Of the total of 397,600 hospitalized COVID-19 cases, in Brazil, 32.0% (n = 127,231) died. The prevalence of death among people with diabetes was 40.8% (n = 41,766), with a statistical association between diabetes and death (p<0.001). Figure 2 shows the increase in case fatality ratio due to COVID-19, when associated with diabetes, in all the months studied, ranging from 2,712 (28.6%) to 5,067 (50.1%) in the selected period. Table 1 presents an analysis of the characteristics of deaths due to COVID-19. It could be seen the association between death due to the disease and sociodemographic variables and the pathological processes that were observed (p<0.001).

Figure 2 Distribution of case fatality ratio due to COVID-19 among hospitalized people and in the group of cases, with or without diabetes mellitus, Brazil, 2020 

Table 1 Characteristics associated with death among people hospitalized with COVID-19 (n = 397,600), Brazil, 2020 

Characteristics Total (%) Death p-value
Yes (%) No (%)
Diabetes mellitus <0.001a
Yes 102,389 (25.7) 41.776 (40.8) 60.613 (59.2)
No 295,211 (74.3) 85,455 (28.4) 209.756 (71.1)
Age group (years) <0.001a
<18 8,686 (2.2) 668 (7.7) 8,018 (92.3)
18-59 191,489 (48.2) 38,555 (20.1) 152,934 (79.9)
≥60 197,425 (49.6) 88,008 (44.6) 109,417 (55.4)
Sex <0.001a
Female 223,903 (56.3) 73,777 (32.9) 150,126 (67.1)
Male 173,613 (43.7) 53,431 (30.8) 120,182 (69.2)
Schooling <0.001a
Illiterate 127,472 (32.3) 41,985 (32.9) 85,487 (67.1)
Elementary education - cycle 1 38,291 (9.7) 15,982 (41.7) 22,309 (58.3)
Elementary education - cycle 2 164,590 (41.7) 54,034 (32.8) 110,556 (67.2)
High school 43,335 (11.0) 10,888 (25.1) 32,447 (74.9)
Higher education 20,728 (5.3) 4,079 (19.7) 16,649 (80.3)
Vomiting <0.001a
Yes 32,135 (8.1) 8,580 (26.7) 23,555 (73.3)
No 365,465 (91.9) 118,651 (32.5) 246,814 (67.5)
Diarrhea <0.001a
Yes 54,249 (13.6) 13,779 (25.4) 40,470 (74.6)
No 343,351 (86.4) 113,452 (33.0) 229.899 (67,0)
Anosmia <0.001a
Yes 15,692 (3.9) 2,999 (19.1) 12,693 (80.9)
No 381,908 (96.1) 124,232 (32.5) 257,676 (67.5)
Dyspnea <0.001a
Yes 281,356 (70.8) 99,179 (35.2) 182,177 (64.7)
No 116,244 (29.2) 24,052 (24.1) 88,192 (75.9)
Fever <0.001a
Yes 257,978 (64.9) 76,893 (29.8) 181,085 (70.2)
No 139,622 (35.1) 50,338 (36.0) 89,284 (64.0)
Pneumopathies <0.001a
Yes 14,964 (3.8) 7,589 (50.7) 7,375 (49.3)
No 382,636 (96.2) 119,642 (31.3) 262,994 (68.7)
Neurological disorders <0.001a
Yes 15,875 (4.0) 8,356 (52.6) 7,519 (47.4)
No 381,725 (96.0) 118,875 (31.1) 262,850 (68.9)
Asthma <0.001a
Yes 10,695 (2.7) 2,750 (25.7) 7,945 (74.3)
No 386,905 (97.3) 124,481 (32.1) 262,424 (67.8)
Liver disease <0.001a
Yes 3,662 (0.9) 1,885 (51.5) 1,777 (48.5)
No 393,938 (99.1) 125,346 (31.8) 268,592 (68.2)
Heart disease <0.001a
Yes 135,387 (34.0) 54,190 (40.0) 81,197 (60.0)
No 262,213 (66.0) 73,041 (27.9) 189,172 (72.1)
Kidney diseases <0.001a
Yes 16,924 (4.3) 9,031 (53.4) 7,893 (46.6)
No 380,676 (95.7) 118,200 (31.0) 262,476 (69.0)
Immunodepression <0.001a
Yes 10,879 (2.7) 4,946 (45.5) 5,933 (54.5)
No 386,721 (97.3) 122,285 (31.6) 264,436 (68.4)
Nosocomial infection <0.001a
Yes 8,384 (2.1) 4,005 (47.8) 4,379 (52.2)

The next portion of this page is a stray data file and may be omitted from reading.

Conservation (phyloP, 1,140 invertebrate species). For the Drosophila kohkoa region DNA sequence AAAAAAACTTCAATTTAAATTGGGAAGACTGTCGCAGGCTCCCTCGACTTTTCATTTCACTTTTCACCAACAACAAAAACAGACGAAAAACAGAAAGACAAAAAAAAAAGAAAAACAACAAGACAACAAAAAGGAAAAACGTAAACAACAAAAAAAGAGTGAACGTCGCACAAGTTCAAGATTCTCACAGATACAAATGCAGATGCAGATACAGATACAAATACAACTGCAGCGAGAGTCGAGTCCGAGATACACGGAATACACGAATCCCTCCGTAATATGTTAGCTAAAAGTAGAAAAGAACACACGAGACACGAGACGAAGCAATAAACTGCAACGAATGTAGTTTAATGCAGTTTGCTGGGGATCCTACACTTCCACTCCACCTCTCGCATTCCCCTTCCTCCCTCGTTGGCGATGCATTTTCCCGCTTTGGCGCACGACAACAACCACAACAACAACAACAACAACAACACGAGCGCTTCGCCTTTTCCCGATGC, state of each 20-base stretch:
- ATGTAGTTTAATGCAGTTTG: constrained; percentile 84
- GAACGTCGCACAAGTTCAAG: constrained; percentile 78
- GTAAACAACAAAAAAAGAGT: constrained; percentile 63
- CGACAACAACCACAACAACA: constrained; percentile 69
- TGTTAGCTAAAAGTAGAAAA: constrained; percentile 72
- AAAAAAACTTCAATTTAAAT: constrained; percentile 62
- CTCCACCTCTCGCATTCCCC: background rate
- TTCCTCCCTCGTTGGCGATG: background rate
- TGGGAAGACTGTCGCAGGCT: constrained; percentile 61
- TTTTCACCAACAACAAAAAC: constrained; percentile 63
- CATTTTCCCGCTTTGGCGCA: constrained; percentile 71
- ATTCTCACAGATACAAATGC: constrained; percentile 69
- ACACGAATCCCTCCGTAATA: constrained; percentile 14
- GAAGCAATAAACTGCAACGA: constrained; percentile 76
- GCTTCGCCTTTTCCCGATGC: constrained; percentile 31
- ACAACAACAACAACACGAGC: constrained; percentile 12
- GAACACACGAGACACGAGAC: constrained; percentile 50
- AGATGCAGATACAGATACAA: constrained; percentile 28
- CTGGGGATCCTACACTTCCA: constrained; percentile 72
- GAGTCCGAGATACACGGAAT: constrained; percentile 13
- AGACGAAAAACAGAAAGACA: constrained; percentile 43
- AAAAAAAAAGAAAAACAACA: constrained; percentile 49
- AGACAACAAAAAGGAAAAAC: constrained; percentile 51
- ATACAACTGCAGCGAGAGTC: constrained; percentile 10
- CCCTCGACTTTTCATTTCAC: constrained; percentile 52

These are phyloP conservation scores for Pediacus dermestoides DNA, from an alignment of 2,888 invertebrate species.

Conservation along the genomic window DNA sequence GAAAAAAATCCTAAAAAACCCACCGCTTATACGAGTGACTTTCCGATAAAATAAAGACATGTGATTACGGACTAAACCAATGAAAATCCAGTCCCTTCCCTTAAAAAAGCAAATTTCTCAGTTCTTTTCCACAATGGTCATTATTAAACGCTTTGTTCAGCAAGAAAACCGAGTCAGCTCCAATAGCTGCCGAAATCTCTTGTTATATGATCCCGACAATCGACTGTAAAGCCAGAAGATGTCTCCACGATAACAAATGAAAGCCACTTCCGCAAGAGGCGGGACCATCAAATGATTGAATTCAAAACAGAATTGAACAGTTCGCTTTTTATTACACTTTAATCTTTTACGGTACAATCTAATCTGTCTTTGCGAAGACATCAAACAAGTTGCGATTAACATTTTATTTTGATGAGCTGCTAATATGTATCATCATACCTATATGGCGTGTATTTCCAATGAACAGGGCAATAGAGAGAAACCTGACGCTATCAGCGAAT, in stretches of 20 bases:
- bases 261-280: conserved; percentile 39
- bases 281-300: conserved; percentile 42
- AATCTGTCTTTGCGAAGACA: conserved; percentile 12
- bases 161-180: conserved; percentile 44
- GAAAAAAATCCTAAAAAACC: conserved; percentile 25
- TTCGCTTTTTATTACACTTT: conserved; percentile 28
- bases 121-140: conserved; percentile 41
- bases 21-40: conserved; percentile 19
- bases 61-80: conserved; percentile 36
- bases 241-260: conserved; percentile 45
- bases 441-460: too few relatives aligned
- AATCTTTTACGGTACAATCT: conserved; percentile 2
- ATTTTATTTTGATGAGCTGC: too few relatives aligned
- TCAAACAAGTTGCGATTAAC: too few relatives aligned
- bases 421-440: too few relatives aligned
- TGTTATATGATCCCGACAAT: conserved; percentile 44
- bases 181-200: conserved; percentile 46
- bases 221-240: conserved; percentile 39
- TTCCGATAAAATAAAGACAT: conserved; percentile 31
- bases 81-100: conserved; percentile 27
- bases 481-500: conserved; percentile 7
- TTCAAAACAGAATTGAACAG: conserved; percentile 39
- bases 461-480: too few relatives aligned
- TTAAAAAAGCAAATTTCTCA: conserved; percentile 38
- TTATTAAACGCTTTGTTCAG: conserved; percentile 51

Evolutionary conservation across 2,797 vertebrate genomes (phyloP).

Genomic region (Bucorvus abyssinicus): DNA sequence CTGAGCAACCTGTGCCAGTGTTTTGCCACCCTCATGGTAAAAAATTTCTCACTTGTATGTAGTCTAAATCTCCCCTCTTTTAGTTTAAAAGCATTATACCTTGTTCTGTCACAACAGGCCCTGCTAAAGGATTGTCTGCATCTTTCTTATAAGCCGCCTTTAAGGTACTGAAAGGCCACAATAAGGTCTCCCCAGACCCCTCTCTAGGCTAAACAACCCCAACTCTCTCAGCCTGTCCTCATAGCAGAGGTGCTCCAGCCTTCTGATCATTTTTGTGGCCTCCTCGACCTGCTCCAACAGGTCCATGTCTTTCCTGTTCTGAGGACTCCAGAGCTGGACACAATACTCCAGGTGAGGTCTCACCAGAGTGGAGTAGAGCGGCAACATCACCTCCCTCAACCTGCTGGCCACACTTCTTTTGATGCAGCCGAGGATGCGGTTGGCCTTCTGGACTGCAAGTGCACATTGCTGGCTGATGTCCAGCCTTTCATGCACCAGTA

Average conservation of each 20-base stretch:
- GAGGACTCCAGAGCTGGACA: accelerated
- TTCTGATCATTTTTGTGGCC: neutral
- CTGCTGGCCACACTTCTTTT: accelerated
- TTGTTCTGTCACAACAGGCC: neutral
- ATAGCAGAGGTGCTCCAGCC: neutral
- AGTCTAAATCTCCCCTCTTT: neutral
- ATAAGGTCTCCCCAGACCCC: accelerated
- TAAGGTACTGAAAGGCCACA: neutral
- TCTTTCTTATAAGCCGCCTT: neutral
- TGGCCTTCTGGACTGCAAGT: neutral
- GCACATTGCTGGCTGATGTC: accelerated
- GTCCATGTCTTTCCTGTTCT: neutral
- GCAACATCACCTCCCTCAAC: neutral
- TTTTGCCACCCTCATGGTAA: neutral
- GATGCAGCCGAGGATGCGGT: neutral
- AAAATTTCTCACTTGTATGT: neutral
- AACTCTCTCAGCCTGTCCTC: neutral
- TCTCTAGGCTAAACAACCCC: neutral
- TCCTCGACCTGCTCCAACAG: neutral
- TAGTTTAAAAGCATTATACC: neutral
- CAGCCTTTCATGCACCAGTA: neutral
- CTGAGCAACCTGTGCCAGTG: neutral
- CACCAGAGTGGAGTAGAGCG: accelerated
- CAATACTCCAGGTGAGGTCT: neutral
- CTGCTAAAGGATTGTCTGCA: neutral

No 389,216 (97.9) 123,226 (31.7) 265,990 (68.3)
Oxygen saturation <95% <0.001a
Yes 229,440 (57.7) 87,948 (38.3) 141,492 (61.7)
No 168,160 (42.3) 39,283 (23.4) 128,877 (76.6)
Intensive care unit admission (ICU) <0.001a
Yes 64,868 (16.3) 37,899 (58.4) 26,969 (41.6)
No 332,732 (83.7) 89,332 (26.8) 243,400 (73.2)
Total 397,600 (100.0) 127,231 (32.0) 270,369 (68.0)

a) Pearson’s chi-squared test.

The crude prevalence ratio of the association between diabetes and death due to COVID-19 was 1.48 (95%CI 1.39;1.42) (Table 2). The prevalence ratio was 1.20 (95%CI 1.19;1.21) after adjusting for sociodemographic factors (model 2). In the analysis adjusted for variables related to the presence of comorbidities (model 3), the PR value became 1.15 (95%CI 1.14;1.16), representing a 15% higher prevalence of death among Brazilians with diabetes hospitalized due to COVID-19.

Table 2 Association between diabetes mellitus and death among people hospitalized with COVID-19 (n = 394,337), Brazil, 2020 

Models Death
PRa 95%ICb p-valuec R2d AICe BICf
Model 1 (crude)g 1.41 1.39;1.42 <0.001 0.6% 541,244.0 541,265.8
Model 2h 1.20 1.19;1.21 <0.001 4.1% 519,680.3 519,778.3
Model 3i 1.15 1.14;1.16 <0.001 4.7% 516,191.6 516,365.8

a) PR: Prevalence ratio; b) 95%CI: 95% confidence interval; c) P-value referring to robust Poisson regression analysis; d) R2: coefficient of determination; e) AIC: Akaike information criterion; f) BIC: Bayesian information criterion; g) Model 1: Diabetes mellitus; h) Model 2: Model 1 + age group + sex + schooling; i) Model 3: Model 2 + pneumopathy + neurological disease + asthma + liver disease + renal dysfunction + immunodepression + heart disease.

In the crude model, R² = 0.6%; AIC = 541,244.00; BIC = 541,265.8 were obtained. In contrast, the final model presented: R² = 4.7%; AIC=516,191.6; BIC = 516,874.8 (Table 2). The application of adjustment criteria indicated in the method confirmed the final model as the most appropriate for the estimates of the presented outcome.


The study showed that in Brazil, the prevalence of death due to COVID-19 among hospitalized cases was higher among individuals with diabetes mellitus, compared to non-diabetic people, between February and August 2020. These results contribute to a better knowledge of the clinical profile of people infected with SARS-CoV-2 virus and the understanding of how chronic diseases can affect the prognosis of COVID-19.

The association between diabetes and deaths due to COVID-19 remained, even to a lesser extent, after adjustments for confounding factors (sociodemographic and comorbidity variables), as demonstrated in other studies.12,13